And current manfiction certainly gives women a better deal than they got in the pulps of yesteryear, when most were presented as barracuda debs in frilly negligees. Robert B. Parker, who chronicles the hard-bitten exploits of that manfiction avatar Spenser (no first name), is also the creator of Sunny Randall, a PI who has had her own hard-bitten exploits. And while it’s easy to become exasperated with Spenser’s longtime partner, Susan Silverman, sooner or later Spenser and his pal Hawk always spring into action. Often with a .38 or a .12-gauge shotgun.

Alex Delaware, Jonathan Kellerman’s entry in the manfiction sweeps, also has a longtime female companion. Robin Castagna is less annoying than the navel-gazing Ms. Silverman, but both need rescuing from time to time, and saving the damsel in distress has been a satisfying part of good manfiction since the days of old when knights were bold and ladies fair went without their underwear. Also, Alex has a gay sidekick, Milo Sturgis. If that doesn’t make him a 21st-century dude, what does?

The fathers of modern manfiction would be Dashiell Hammett, Raymond Chandler, and John D. MacDonald, creator of the world’s first boat-bum PI. MacDonald’s Travis McGee ruled the best-seller lists during the years when reading Playboy was still cool, and may have been the first continuing male character to see women as people rather than just as potential bed partners. Not that Travis was any slouch in bed; he specialized in a form of sexual healing mortal men (such as your faithful correspondent) could only admire. In the 21 McGee novels, the guy must have sexually healed over 200 women. Take that, Dr. Laura!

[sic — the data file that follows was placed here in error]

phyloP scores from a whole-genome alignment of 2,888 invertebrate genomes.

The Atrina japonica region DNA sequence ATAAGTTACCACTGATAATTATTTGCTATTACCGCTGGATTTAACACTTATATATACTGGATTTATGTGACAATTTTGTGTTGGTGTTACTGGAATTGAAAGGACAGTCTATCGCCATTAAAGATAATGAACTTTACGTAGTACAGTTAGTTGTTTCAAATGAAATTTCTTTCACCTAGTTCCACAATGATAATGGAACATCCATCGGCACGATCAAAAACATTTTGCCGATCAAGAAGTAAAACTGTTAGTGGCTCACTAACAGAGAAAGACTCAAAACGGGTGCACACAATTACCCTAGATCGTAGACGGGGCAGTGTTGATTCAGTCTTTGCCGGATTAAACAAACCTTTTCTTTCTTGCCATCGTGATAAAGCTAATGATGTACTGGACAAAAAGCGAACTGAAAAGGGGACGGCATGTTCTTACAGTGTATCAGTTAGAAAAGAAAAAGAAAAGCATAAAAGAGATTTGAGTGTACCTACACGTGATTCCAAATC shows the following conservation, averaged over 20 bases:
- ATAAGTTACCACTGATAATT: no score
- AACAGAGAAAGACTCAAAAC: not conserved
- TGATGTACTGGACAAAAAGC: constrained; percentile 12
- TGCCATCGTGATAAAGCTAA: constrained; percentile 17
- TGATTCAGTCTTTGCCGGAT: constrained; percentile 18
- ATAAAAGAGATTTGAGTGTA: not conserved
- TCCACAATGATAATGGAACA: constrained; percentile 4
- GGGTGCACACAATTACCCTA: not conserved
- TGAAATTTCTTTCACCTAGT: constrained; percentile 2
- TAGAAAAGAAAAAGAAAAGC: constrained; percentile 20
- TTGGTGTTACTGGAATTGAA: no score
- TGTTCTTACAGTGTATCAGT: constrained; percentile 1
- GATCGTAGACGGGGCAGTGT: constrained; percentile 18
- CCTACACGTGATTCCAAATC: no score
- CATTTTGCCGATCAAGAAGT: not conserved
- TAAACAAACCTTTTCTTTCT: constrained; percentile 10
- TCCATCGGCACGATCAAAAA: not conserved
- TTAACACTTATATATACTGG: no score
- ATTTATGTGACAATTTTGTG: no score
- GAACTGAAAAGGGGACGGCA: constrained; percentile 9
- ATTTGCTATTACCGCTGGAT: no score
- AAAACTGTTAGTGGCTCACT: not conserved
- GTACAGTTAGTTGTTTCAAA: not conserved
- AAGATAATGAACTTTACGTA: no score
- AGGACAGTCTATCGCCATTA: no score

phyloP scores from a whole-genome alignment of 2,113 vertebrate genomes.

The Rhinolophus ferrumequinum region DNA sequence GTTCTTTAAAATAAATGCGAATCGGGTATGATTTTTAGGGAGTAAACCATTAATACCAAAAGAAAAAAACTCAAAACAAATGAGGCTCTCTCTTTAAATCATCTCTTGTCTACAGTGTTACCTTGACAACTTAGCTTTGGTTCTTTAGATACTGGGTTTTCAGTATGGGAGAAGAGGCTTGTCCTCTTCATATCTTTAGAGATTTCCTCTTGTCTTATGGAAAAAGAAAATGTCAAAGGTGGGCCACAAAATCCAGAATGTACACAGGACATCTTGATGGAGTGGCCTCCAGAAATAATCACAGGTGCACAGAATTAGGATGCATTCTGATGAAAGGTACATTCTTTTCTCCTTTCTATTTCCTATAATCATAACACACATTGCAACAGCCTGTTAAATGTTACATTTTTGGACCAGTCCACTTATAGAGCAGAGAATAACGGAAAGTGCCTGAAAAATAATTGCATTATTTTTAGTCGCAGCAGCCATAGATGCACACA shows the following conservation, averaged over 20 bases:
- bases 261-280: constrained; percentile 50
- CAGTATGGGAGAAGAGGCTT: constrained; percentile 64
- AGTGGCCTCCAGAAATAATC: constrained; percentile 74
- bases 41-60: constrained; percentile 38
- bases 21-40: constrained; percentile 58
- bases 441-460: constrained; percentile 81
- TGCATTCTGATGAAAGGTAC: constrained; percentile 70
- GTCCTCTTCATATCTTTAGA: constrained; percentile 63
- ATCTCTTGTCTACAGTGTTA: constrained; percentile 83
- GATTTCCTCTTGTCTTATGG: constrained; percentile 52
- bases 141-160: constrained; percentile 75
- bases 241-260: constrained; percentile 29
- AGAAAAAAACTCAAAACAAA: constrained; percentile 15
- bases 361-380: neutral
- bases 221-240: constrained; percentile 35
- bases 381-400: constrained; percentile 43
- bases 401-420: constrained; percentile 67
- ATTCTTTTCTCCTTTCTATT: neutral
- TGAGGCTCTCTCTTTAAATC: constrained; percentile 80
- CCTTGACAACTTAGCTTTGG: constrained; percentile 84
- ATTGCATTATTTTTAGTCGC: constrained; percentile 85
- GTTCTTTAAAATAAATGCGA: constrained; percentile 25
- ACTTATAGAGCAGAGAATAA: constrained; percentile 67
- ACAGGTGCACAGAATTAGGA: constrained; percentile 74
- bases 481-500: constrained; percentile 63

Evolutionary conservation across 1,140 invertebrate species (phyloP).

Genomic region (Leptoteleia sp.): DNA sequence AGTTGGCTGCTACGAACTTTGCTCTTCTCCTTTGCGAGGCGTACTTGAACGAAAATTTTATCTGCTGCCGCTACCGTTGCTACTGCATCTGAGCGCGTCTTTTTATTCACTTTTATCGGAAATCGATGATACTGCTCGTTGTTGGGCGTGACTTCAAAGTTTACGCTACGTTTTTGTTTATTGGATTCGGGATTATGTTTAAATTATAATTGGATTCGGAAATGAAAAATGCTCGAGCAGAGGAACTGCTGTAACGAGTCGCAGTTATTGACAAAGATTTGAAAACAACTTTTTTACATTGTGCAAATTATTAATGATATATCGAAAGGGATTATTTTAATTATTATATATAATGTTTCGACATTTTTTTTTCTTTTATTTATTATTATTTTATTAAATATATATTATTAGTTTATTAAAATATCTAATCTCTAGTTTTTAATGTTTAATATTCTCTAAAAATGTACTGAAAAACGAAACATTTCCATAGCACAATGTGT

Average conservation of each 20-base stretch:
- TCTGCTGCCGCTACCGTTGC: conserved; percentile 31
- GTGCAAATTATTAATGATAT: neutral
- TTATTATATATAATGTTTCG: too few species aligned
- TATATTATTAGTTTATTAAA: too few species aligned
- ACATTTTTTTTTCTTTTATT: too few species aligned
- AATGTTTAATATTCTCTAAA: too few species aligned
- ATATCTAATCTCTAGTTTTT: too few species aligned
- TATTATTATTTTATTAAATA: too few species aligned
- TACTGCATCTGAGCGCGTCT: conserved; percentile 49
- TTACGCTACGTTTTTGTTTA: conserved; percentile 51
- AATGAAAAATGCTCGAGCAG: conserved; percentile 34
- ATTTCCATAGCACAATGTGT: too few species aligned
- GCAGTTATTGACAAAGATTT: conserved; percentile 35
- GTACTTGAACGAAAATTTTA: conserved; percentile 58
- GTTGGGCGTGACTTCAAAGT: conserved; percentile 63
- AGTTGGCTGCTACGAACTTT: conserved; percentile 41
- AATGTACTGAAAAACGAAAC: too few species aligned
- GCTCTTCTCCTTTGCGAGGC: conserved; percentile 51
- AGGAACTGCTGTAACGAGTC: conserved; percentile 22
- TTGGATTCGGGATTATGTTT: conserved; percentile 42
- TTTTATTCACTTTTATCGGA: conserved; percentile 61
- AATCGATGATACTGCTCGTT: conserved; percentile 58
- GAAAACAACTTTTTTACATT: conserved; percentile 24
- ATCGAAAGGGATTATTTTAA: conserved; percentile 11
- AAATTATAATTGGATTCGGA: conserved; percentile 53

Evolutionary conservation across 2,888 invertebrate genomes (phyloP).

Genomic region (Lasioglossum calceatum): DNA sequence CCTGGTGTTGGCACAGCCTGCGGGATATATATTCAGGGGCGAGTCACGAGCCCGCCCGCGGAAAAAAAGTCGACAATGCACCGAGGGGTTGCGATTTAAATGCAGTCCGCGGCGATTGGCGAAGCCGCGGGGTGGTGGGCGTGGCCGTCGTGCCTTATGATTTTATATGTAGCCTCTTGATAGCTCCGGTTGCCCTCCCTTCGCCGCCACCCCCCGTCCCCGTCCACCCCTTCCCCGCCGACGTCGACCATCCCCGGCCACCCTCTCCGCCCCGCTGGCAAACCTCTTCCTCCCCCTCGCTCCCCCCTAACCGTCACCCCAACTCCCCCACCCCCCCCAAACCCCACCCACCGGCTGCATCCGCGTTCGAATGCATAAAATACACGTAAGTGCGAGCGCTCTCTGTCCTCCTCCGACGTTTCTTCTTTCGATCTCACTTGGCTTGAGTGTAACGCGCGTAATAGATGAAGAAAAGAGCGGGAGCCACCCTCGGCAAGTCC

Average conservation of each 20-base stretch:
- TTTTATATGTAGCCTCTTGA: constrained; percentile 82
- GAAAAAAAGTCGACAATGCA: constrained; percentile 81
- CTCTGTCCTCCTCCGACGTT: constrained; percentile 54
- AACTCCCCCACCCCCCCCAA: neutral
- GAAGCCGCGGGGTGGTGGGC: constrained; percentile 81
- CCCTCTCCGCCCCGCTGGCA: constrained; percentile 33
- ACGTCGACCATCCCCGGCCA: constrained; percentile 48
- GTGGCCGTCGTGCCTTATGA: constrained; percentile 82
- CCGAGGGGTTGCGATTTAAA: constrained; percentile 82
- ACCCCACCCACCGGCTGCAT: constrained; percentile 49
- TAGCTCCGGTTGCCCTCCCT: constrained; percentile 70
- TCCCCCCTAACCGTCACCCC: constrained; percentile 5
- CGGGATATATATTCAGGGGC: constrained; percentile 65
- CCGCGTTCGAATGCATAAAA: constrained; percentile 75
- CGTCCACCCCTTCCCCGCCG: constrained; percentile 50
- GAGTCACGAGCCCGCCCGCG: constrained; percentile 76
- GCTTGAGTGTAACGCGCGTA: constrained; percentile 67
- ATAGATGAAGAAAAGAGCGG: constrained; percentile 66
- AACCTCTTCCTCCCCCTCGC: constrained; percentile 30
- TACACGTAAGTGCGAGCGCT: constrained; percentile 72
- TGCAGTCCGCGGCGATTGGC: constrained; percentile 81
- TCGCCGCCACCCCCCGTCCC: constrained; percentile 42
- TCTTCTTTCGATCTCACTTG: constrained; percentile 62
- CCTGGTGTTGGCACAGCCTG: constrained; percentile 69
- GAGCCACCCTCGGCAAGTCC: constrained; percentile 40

The best current manfiction writers? I’d say Michael Connelly, Robert Crais, Richard Stark, and Lee Child. Connelly’s Harry Bosch is a dogged cop who takes on the LAPD power structure as often as the bad guys. His current girlfriend, a very liberated woman, is an FBI agent. Crais’ creations — Elvis Cole and Joe Pike — are as tough as the combat boots they used to wear. Richard Stark’s Parker (also no other name) is refreshingly amoral, a thief who always gets away with the swag. In the series’ most recent books he has gained a little warmth thanks to Claire, his own longtime companion.